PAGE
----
Alternatively, ricotta freezes very well. To freeze, tightly seal the package and freeze. If freezing for longer than two months, place the container inside a heavy duty freezer bag in order to prevent freezer burn. When ricotta is thawed there may be some liquid at the top of the container, simply stir it back into the cheese or place in a cheesecloth lined colander and crumble it up so it can drain a bit more.  

The whey can be used in any baking recipe in place of water, whirled in your smoothie or drink it over ice. Freeze the whey in one cup containers to use in pancakes, bread or any recipe in place of water. I have even used it to extend turkey gravy when there wasn't enough turkey stock. 

Till next time... Bon Appétit!

Photos by Sally Rae
Recipe by Sally Rae

Wednesday, March 8, 2017

Hand Pulled Noodles

I love noodles! A Google search proves there are many different methods and styles of pulling Asian noodles. When the opportunity arose for me to watch and learn, one-on-one, how to 'hand pull noodles', I jumped at it!! 

I was honored to meet a mother and daughter from TAIYUAN, in Northern China. These noodles are a common meal in their home, to me it's an incredible culinary art. I was thrilled to watch, practice and ask questions in person, first hand... an opportunity of a lifetime for me! 
Roll, rest and ready to start
Cut, keeping one end intact

The dough, made from a special high gluten flour, water and salt, takes time to knead and rest so was already prepared and ready to roll and cut. We were told the knife they use is twice the size we had available and the board they use is four times the size of ours, so she had to compromise and downsize her method.

The soft, supple dough was rolled with a special wooden rolling pin. The end cut was removed and set aside. Then noodle cuts were made, keeping one end intact. I was instructed, (and did not perfect) a quick, strong, flick of the knife blade at the end of each cut. This flick turned the cut edge of the dough upwards, so it could be floured and the noodles would not stick together. Once the strips were cut and floured, they were rolled over each other into a rope. Wrists are crossed so when the rope is picked up it is twisted again.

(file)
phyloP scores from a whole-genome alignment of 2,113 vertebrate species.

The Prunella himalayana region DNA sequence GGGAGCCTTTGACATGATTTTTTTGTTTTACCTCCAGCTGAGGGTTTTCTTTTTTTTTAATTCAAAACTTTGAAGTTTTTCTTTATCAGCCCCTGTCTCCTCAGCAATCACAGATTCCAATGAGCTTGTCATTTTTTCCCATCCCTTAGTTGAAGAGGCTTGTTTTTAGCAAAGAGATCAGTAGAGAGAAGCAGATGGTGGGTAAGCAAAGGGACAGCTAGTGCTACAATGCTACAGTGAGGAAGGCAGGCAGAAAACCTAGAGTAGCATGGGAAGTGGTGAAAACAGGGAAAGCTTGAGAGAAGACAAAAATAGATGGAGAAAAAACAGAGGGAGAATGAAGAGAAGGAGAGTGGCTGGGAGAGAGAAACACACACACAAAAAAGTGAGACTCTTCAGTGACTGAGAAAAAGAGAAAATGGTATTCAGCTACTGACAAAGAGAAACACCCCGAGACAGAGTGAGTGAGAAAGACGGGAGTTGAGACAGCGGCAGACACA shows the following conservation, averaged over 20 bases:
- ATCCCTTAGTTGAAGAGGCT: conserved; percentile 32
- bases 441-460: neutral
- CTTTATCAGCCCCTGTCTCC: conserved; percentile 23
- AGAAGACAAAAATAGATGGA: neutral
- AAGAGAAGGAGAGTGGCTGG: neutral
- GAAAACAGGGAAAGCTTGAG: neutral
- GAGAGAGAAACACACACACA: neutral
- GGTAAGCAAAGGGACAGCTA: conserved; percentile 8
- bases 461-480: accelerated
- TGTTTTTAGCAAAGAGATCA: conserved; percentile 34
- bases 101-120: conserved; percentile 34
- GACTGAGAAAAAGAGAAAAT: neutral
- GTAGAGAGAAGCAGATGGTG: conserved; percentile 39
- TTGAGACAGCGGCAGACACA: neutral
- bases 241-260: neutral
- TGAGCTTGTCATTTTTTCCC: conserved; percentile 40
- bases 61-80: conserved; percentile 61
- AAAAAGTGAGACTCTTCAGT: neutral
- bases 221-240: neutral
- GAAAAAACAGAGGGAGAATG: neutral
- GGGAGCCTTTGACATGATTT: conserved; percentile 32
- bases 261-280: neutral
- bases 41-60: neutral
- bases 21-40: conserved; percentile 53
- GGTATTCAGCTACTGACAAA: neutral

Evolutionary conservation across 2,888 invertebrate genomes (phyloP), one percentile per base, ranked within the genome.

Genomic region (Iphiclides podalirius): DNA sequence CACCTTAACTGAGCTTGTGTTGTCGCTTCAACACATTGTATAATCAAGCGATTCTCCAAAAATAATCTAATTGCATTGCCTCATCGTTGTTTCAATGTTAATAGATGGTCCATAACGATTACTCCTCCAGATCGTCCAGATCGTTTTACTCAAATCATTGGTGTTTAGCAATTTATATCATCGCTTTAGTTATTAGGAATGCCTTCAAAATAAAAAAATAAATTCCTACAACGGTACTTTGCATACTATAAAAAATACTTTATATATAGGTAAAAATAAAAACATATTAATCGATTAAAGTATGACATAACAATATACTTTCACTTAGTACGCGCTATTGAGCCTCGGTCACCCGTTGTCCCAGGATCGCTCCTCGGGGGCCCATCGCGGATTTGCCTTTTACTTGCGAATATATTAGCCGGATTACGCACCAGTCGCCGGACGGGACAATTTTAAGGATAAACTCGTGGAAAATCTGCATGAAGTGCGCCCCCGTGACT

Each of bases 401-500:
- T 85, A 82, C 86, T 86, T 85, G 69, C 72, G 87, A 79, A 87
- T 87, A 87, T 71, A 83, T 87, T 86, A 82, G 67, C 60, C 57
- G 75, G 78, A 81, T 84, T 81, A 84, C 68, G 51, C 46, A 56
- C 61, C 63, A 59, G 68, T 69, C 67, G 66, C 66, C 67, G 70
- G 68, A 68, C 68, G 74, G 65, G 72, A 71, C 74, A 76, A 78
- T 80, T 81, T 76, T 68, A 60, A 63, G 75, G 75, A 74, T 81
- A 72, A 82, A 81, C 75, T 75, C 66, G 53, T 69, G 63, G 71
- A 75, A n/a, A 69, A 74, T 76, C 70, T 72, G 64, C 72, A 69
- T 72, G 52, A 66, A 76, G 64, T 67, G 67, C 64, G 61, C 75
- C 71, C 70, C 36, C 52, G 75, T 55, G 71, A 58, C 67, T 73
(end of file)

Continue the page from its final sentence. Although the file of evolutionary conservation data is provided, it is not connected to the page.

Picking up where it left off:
It was amazing how strong the dough was, yet soft and pliable. Once the rolled rope is picked up and twisted, it is gently stretched while pounding on the floured board. I was timid to break the noodles but was assisted to spread my arms further apart to stretch the dough thinner. As I became more confident, the noodles were doubled over and then pulled and pounded more.

A wok of boiling water was kept on the stove. Once pulled and ready, the noodles were immediately lowered into the boiling water. The connected end of dough was pinched off at this point. Once in the boiling water, the noodles were stirred with chop sticks. When the noodles were floating near the top of the boiling water, they were ready to be removed and served fresh and hot.
The left over, made into 'cats ears'

Into the wok
The left over 'scraps' of dough were not wasted. They were gathered together and gently kneaded. Then cut into small pieces and rolled under the thumb almost like a tiny gnocchi. They translate to 'cats ears', and were also cooked in boiling water until they float. Then served with the same toppings.

Before the noodles were made, two toppings had been prepared; one of egg and tomato, slightly sweetened with sugar, and a stir fry of prawns, mushrooms, potato, red onion, broccoli, cabbage, tofu and a special sauce brought from China, that had a kick of heat. As the noodles were ready, they were portioned into bowls, topped with the sauces and enjoyed by all of us. By that time I was so interested in eating, I forgot to take photos!! The noodles had a chewy, substantial texture and the topping accompaniments, fresh, flavorful and delicious.
Several days later, I still reflect on this incredible experience and hope to make an attempt to replicate it at home.

Till next time... Bon Appétit!

Photos by Sally Rae